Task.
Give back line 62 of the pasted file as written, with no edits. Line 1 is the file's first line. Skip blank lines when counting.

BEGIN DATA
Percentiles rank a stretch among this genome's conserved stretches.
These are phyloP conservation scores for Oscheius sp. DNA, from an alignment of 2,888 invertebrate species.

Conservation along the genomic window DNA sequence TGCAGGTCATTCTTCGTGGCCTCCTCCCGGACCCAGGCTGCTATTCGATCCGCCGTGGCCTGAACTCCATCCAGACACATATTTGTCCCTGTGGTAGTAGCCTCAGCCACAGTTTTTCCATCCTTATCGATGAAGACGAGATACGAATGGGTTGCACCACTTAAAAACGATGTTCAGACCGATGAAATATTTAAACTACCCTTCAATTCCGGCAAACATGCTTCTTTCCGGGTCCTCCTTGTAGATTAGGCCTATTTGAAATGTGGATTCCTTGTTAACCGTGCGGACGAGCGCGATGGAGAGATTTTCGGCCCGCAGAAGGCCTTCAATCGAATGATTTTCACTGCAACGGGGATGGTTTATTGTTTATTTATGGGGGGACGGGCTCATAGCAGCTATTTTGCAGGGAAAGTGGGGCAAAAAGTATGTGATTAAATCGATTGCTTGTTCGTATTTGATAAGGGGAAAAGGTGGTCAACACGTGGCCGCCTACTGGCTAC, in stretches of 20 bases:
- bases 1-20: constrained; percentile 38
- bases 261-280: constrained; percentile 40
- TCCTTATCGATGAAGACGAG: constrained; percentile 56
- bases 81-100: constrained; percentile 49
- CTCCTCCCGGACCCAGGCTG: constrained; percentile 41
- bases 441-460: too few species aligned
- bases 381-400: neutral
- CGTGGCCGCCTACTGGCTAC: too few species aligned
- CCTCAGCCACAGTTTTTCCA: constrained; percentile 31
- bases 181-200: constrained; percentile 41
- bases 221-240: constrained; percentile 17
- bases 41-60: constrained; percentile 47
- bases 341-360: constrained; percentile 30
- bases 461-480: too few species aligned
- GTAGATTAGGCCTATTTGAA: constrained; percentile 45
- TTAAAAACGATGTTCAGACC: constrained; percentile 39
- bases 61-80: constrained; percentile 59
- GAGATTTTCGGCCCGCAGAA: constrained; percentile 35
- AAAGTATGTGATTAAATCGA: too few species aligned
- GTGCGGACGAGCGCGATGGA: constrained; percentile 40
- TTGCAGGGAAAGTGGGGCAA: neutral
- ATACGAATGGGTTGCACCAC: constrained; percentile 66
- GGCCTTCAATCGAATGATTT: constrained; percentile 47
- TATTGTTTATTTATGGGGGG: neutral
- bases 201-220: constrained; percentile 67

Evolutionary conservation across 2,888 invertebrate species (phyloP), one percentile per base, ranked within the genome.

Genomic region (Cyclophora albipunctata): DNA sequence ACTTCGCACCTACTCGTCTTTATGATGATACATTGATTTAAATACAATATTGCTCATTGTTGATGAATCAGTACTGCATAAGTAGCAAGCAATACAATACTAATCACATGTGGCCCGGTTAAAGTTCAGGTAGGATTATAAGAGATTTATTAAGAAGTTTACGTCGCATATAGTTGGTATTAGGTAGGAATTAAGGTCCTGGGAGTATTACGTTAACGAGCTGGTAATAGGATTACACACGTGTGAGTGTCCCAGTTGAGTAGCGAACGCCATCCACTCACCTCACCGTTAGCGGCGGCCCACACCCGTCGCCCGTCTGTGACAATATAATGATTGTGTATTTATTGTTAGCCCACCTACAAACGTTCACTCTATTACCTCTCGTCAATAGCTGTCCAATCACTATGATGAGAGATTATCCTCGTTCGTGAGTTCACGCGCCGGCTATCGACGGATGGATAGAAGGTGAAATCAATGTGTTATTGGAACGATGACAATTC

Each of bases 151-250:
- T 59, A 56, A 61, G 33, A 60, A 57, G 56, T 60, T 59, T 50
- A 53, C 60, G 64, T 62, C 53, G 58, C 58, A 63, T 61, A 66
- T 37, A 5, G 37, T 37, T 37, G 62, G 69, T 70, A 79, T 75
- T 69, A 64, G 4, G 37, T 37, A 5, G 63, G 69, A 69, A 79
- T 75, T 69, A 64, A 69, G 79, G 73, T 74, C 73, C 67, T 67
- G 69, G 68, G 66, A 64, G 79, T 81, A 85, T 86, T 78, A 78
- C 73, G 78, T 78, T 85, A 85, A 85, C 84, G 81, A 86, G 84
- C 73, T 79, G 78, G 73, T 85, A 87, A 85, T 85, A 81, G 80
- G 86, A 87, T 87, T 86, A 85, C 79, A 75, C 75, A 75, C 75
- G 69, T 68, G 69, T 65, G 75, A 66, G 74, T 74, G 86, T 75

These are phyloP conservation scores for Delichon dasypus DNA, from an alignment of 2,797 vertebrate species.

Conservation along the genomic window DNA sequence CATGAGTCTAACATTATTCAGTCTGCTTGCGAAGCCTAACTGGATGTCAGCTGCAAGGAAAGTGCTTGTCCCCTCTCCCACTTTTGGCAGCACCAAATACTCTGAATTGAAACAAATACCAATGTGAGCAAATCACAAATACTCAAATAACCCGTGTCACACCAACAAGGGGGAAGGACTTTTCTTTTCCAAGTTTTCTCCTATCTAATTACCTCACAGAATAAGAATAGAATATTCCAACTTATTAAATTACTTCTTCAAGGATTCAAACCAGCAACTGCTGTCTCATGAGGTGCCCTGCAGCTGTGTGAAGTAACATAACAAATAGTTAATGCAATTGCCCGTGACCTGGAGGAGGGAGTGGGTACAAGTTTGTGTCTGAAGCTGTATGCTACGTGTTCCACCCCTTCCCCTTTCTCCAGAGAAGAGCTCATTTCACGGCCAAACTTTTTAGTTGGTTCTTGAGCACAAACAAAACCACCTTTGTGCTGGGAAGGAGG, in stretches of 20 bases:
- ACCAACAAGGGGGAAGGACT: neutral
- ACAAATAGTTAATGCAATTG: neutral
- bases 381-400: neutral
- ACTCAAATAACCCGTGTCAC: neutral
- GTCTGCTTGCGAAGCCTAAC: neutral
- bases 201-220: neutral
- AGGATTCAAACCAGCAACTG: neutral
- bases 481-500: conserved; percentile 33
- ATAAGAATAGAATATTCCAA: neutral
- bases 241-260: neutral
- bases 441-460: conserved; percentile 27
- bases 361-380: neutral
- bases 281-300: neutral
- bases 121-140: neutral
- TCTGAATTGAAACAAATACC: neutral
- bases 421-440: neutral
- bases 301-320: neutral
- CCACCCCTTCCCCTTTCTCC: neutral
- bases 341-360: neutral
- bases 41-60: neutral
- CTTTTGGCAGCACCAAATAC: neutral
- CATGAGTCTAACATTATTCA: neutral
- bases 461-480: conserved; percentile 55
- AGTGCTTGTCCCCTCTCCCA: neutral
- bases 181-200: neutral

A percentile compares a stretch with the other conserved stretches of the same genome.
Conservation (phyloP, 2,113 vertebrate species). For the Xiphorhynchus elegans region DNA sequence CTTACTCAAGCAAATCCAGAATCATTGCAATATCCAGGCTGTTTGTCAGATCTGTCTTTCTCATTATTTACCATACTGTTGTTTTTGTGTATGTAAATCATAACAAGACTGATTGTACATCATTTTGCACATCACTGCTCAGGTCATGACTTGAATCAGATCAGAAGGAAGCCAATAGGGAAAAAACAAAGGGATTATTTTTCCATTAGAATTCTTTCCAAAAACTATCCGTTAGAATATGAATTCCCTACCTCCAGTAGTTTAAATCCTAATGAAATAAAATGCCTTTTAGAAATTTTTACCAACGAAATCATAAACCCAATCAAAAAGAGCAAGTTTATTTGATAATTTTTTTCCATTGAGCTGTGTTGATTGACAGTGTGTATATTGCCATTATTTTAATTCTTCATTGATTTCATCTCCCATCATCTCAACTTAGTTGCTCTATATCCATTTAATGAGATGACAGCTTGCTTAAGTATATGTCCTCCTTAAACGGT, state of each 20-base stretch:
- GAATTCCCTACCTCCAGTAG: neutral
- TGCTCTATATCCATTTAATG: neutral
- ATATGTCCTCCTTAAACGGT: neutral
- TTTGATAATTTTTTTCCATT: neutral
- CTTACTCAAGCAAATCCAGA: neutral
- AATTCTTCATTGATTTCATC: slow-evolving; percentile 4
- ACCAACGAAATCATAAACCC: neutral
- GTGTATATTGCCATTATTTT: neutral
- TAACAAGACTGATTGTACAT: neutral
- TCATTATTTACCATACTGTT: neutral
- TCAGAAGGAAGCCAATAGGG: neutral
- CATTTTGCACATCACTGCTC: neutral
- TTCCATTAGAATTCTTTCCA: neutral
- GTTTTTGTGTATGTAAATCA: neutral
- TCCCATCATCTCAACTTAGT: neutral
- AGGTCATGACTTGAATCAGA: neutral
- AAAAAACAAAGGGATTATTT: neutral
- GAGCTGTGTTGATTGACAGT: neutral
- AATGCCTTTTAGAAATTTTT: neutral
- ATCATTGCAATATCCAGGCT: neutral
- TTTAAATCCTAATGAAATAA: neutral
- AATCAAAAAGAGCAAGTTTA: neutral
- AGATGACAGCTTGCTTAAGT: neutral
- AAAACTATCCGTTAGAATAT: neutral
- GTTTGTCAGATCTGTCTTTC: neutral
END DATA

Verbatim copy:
- bases 341-360: neutral